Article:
When there is disagreement, it is entirely fierce and hard and direct, but always always always with the implicit understanding that we are not challenging the person before us, but rather the opinion. Meaning, when one of these broads passionately near yells “that’s FOOLISHNESS”, the other broad understands that “that” is not her, but rather the statement which she just made and shared for both challenge and consideration.

Each of us has hot-spots. Mine are Islam and Zionism as neither one I can discuss entirely in the abstract because they translate directly on both my person and my family. Another of us, her trigger is sexual assault. A third, Native / Aboriginal issues. Knowing these landmines exist, we do not discuss these subjects but in far gentler manner or only the points on which we might begin from a place of agreement. If a third party enters the conversation without knowing where these landmines are hidden, we inform them immediately once conversation begins that no one is body-checked for not knowing about the trigger (though we do expect people to mind read, such is our standard said the tongue to the cheek and the eyebrow to the hairline).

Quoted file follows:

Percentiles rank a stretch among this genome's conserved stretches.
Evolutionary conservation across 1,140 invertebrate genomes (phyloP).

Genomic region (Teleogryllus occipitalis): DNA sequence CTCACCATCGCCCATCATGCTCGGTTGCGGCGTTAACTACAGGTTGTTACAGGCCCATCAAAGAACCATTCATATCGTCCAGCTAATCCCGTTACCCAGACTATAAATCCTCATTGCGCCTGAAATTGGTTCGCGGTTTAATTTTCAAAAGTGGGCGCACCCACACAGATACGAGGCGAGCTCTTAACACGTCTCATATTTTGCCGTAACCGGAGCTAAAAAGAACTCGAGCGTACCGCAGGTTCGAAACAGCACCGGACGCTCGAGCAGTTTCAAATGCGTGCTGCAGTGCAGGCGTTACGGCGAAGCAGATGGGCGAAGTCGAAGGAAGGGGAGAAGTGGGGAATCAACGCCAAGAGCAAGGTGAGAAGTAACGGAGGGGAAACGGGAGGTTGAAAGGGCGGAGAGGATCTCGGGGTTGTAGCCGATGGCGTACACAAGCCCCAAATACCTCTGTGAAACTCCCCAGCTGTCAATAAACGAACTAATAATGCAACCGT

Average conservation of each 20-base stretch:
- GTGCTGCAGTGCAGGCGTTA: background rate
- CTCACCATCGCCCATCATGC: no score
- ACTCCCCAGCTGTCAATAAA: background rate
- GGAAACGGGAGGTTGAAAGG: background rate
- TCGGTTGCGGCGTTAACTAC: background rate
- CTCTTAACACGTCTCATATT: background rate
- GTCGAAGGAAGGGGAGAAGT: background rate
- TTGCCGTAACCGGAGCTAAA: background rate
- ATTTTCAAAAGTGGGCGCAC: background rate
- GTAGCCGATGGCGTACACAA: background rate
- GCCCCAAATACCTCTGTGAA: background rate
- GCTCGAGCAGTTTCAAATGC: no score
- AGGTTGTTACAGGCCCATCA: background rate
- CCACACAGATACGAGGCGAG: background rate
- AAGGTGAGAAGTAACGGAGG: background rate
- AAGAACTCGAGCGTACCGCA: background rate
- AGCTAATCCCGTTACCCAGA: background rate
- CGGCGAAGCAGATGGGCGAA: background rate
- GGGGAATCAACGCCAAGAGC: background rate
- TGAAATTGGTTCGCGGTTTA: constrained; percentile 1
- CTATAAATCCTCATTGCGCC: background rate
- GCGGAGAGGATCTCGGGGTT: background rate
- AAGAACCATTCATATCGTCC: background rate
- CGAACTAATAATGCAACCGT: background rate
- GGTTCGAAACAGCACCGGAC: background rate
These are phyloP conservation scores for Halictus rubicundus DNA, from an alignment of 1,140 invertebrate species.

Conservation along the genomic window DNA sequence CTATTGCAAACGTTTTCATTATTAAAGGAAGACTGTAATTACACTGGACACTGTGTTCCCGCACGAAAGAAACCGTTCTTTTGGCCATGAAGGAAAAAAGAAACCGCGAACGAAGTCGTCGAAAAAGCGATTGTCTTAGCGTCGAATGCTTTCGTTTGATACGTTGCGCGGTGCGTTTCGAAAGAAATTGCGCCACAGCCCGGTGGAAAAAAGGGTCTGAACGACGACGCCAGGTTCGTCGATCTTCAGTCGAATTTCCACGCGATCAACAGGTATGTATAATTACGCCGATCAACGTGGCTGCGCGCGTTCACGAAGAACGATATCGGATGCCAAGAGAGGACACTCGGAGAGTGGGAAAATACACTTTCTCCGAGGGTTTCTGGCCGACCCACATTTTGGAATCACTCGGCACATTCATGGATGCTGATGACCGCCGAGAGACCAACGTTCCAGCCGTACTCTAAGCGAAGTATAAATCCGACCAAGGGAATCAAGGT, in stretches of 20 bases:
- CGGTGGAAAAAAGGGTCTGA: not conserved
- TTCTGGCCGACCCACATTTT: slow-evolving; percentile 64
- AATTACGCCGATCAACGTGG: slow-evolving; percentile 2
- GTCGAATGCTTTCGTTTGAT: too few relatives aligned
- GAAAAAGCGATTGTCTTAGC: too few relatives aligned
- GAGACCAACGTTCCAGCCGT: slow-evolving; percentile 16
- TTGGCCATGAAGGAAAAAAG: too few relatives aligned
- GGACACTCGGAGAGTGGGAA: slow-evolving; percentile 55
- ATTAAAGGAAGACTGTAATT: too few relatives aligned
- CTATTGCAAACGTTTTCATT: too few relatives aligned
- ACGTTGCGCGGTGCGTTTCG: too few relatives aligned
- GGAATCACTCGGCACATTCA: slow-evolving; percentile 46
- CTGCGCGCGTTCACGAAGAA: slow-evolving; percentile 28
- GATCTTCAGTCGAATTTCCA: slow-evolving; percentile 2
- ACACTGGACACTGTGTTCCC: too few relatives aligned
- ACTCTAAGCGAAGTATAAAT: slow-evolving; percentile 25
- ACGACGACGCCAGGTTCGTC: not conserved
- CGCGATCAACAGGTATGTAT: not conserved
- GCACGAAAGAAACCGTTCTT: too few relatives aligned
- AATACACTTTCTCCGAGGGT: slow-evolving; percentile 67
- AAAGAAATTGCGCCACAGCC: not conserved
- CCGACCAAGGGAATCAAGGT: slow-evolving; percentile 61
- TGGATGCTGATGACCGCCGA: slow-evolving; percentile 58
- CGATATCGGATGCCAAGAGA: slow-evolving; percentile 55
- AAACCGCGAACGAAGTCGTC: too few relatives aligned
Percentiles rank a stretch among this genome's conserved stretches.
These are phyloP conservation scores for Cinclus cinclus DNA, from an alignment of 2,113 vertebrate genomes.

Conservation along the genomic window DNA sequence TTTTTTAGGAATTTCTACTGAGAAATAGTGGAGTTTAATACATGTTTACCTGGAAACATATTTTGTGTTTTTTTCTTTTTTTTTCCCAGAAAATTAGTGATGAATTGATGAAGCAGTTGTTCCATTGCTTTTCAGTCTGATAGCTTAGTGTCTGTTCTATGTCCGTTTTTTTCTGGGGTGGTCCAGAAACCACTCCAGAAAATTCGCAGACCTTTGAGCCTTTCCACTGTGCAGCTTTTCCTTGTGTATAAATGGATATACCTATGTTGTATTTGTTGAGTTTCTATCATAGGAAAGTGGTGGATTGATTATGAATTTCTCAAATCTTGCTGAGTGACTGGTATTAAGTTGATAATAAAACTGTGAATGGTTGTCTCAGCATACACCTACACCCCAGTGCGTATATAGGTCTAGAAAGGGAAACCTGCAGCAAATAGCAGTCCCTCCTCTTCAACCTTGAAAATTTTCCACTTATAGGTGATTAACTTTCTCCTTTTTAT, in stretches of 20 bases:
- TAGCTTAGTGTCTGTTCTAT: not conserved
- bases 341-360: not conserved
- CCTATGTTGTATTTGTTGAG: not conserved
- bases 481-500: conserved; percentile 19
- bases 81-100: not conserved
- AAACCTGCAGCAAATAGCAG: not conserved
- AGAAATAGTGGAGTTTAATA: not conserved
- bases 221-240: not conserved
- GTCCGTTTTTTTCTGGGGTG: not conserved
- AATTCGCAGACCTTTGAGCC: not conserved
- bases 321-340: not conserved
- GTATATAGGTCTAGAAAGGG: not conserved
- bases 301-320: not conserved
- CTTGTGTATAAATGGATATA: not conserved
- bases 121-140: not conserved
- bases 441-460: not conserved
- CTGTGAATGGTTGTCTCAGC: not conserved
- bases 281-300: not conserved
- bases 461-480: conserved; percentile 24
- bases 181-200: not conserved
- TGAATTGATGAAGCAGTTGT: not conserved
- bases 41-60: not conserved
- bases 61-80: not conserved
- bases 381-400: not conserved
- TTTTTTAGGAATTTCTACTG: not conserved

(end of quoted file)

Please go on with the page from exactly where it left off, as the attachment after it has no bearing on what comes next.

At no point is anyone’s opinion dismissed or belittled, and at absolutely no point ever do any of these women feel threatened when challenged, because their sense of security stems not from an opinion either reinforced or ultimately changed, but rather from their unshakable core premised on an awareness of who they are and what they bring to the table. If their opinion is challenged well, they see it as a learning opportunity to broaden their awareness.

Side note: The men in our lives who have lasted in any capacity meet us toe-to-toe and also stand with shoulders aligned to our own when other people engage. Ego is checked and it is always always sexy. A man worth his salt isn’t interested in silencing any woman, isn’t scared of her brain. Instead, he is (as he should be) inclined to be with a woman whose intellect he can meet and vice versa. Also, don’t forget about the crayons and playing Twister and watching Saturday morning cartoons before you have your Saturday morning dance party because intellectual sparring should only be one slice of the good time had with a lover.